Having been a person who was, for all intents and purposes, a “True Believer,” I think it’s important that I expound a bit on the stereotypes built up by believers about those who “fall away” from the Church.
I’d often hear growing up about people who stopped going to church and “fell back into sin.” The horrible catalyst would be something like a couple getting divorced and not coming to church anymore or a person leaving and getting involved with a non-church crowd, which undoubtedly meant that person was up to every form of debauchery. We’d assume this without evidence.
Now that I’ve become one of those people I would hear about and blindly judge in my youth, I’ve experienced that a lot of the struggle with no longer believing in what the Church believes is knowing that they think these terrible things about me that aren’t true. Sure, I could choose to keep a lot of those people in my life as friends, but it’s hard to be friends with people who think you are “choosing death” just because you can’t believe in something supernatural. It’s not that I dislike them or want them out of my life, but their beliefs are really just toxic to me now and don’t help me toward bettering myself and learning to love myself in the ways that the inherently self-loathing model of sin wouldn’t let me before. It’s hard for me to shut them out of my life because I know exactly how that looks to them. They see that I’m shutting them out because I hate God. I’m shutting them out because I’m ashamed of my sin and don’t need them to help me fix it.
Where is the balance? Do I keep them as friends and hold onto the guilt of letting them down? Will they ever see that “loving” a person doesn’t involve letting them know that they’re a piece of shit without “God”? What can I do to help the image of those who lose their faith?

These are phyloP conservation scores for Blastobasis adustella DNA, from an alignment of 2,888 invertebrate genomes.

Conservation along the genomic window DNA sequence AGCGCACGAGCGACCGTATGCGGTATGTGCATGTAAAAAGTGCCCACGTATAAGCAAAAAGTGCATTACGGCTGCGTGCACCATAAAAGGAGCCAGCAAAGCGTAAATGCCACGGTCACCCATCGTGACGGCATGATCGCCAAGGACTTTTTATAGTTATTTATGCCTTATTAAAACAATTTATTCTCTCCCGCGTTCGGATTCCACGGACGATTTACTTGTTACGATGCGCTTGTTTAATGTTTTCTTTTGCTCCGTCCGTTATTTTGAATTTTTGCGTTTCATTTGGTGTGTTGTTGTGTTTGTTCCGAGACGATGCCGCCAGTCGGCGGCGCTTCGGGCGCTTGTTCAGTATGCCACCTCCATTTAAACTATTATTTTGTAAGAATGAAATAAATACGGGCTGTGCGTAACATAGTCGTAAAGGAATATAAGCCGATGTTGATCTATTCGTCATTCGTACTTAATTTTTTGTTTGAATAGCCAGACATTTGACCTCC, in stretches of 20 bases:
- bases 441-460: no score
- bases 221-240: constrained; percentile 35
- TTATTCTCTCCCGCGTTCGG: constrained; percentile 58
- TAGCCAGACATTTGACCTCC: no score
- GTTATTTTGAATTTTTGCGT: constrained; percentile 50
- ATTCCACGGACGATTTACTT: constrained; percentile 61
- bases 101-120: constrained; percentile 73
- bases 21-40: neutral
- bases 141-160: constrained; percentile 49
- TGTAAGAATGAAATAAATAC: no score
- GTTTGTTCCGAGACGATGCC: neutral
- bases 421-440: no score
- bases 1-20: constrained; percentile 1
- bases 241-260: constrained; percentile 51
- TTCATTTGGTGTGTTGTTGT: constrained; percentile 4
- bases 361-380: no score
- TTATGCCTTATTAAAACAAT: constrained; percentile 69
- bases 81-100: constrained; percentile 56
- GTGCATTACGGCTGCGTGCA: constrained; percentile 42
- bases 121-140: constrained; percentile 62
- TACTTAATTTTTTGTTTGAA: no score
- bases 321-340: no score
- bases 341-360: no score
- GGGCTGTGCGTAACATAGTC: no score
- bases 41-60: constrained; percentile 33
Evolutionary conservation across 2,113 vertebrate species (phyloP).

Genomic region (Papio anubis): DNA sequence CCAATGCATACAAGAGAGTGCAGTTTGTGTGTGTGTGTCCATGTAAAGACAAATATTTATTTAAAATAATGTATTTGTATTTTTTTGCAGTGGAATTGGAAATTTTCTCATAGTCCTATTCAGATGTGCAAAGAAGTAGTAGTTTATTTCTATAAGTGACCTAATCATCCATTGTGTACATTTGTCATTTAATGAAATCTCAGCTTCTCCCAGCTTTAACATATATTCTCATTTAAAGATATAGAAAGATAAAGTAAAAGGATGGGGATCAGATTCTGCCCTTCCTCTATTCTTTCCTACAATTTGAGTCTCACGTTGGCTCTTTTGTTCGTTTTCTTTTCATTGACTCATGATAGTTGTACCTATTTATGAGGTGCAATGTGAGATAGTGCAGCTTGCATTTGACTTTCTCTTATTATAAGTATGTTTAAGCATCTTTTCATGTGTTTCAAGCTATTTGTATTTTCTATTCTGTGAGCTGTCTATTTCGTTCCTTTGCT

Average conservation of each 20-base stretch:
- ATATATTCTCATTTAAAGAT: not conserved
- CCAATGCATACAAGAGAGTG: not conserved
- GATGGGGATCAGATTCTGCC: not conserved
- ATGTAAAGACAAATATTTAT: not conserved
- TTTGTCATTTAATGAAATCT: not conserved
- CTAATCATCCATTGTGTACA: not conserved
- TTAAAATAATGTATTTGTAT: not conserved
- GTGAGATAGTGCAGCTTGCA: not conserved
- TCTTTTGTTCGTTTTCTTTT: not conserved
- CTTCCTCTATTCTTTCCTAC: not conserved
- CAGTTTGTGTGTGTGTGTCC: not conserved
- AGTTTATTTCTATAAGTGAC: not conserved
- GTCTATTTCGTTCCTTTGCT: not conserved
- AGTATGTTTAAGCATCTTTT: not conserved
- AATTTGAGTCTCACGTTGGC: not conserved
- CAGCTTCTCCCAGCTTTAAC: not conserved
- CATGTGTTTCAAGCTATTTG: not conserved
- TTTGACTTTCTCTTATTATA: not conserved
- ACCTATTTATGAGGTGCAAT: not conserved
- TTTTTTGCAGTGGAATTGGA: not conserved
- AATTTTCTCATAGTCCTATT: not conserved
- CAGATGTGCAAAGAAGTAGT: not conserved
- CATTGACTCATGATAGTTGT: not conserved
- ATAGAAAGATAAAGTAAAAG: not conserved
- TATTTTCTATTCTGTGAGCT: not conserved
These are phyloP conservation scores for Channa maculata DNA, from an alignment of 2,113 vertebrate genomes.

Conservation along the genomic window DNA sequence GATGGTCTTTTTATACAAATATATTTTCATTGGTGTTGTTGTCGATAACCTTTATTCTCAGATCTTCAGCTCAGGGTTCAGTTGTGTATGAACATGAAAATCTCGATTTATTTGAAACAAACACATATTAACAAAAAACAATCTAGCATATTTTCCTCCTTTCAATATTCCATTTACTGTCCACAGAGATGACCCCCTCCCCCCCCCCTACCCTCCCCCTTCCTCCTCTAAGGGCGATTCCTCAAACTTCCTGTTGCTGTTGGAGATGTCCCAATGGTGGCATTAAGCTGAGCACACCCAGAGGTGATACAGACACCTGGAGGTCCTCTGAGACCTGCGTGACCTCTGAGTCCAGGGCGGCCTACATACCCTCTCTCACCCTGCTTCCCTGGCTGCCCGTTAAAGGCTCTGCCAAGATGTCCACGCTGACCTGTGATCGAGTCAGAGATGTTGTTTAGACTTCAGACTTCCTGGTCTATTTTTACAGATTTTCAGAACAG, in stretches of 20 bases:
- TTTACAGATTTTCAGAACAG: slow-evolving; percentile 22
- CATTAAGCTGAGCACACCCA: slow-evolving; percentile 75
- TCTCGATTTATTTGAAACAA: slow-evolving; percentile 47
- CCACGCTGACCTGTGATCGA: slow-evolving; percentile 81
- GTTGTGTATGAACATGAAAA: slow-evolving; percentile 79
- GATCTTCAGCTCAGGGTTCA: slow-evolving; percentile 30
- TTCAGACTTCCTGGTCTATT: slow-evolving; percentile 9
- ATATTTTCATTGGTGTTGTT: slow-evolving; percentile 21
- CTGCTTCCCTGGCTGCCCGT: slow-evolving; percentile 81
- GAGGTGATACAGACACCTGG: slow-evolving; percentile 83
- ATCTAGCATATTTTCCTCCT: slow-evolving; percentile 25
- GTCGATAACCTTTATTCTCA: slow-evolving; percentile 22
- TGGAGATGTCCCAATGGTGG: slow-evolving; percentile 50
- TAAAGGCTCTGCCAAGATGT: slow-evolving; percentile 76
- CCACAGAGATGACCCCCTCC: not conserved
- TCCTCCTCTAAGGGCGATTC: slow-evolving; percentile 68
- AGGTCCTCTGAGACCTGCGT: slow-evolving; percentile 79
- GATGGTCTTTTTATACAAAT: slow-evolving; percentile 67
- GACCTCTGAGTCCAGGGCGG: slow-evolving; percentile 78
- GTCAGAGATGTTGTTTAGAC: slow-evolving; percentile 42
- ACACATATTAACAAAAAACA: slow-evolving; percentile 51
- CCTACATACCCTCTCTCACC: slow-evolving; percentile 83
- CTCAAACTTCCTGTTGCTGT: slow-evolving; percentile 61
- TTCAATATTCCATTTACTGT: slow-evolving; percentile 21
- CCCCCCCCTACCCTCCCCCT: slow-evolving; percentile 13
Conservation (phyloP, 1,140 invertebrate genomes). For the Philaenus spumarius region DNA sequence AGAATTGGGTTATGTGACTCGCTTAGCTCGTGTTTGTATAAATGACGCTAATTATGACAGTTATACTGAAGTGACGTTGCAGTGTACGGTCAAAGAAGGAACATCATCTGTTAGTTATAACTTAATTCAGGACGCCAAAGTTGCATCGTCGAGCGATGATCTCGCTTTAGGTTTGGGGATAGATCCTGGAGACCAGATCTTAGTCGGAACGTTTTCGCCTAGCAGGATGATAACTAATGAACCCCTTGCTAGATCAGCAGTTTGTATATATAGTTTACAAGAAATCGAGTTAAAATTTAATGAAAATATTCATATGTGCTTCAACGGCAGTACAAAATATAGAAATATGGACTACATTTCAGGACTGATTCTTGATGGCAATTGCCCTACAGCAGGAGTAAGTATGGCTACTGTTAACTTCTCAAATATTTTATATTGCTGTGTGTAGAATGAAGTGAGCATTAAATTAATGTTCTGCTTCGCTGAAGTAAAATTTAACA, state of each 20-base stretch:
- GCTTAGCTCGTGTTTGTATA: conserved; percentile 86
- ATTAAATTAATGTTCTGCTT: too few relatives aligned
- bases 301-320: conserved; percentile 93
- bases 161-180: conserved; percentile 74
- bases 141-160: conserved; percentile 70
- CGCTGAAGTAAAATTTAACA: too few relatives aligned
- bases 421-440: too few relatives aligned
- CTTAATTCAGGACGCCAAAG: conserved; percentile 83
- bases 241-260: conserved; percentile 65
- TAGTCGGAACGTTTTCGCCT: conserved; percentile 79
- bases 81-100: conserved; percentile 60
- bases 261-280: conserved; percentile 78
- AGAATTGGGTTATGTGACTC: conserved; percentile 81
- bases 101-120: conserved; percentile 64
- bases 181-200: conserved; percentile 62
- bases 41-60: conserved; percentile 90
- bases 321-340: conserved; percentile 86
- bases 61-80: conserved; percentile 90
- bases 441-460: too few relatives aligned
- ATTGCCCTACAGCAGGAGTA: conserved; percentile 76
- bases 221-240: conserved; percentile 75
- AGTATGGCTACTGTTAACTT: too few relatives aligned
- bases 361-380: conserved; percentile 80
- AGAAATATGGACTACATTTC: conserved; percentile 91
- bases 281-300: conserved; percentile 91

I’m going to be incredibly careful in this post because I don’t want to talk about my family in a disparaging way, but an important part of undergoing a massive shift in belief is working through the relationships that were so attached to the former belief system. Usually, this is family.
For me, it is family. My father was a pastor, and my mom is the type of devout Christian that could care less about logic and reason (not a criticism–just the way she’s wired). For this post, I note that my oldest sister is actually quite a bit like how I was as a Christian, and that’s what makes this whole topic rather intriguing. Lately, she seems to have gotten more and more into Christian apologetics and is frequently in a mode to call out “false teachers.” As her sister who cares more about maintaining a positive, albeit somewhat superficial, relationship with her than about expressing how much her viewpoint grieves me, I just sit and watch. And every time I observe, I’m taken back to some instance in my past when I felt that same conviction and knew that I knew the Truth. It’s not comforting for me to think that my sister is wrong or misguided. What I really think is that she is a product of her raising and is trying to live very true to her beliefs, which is something I can respect.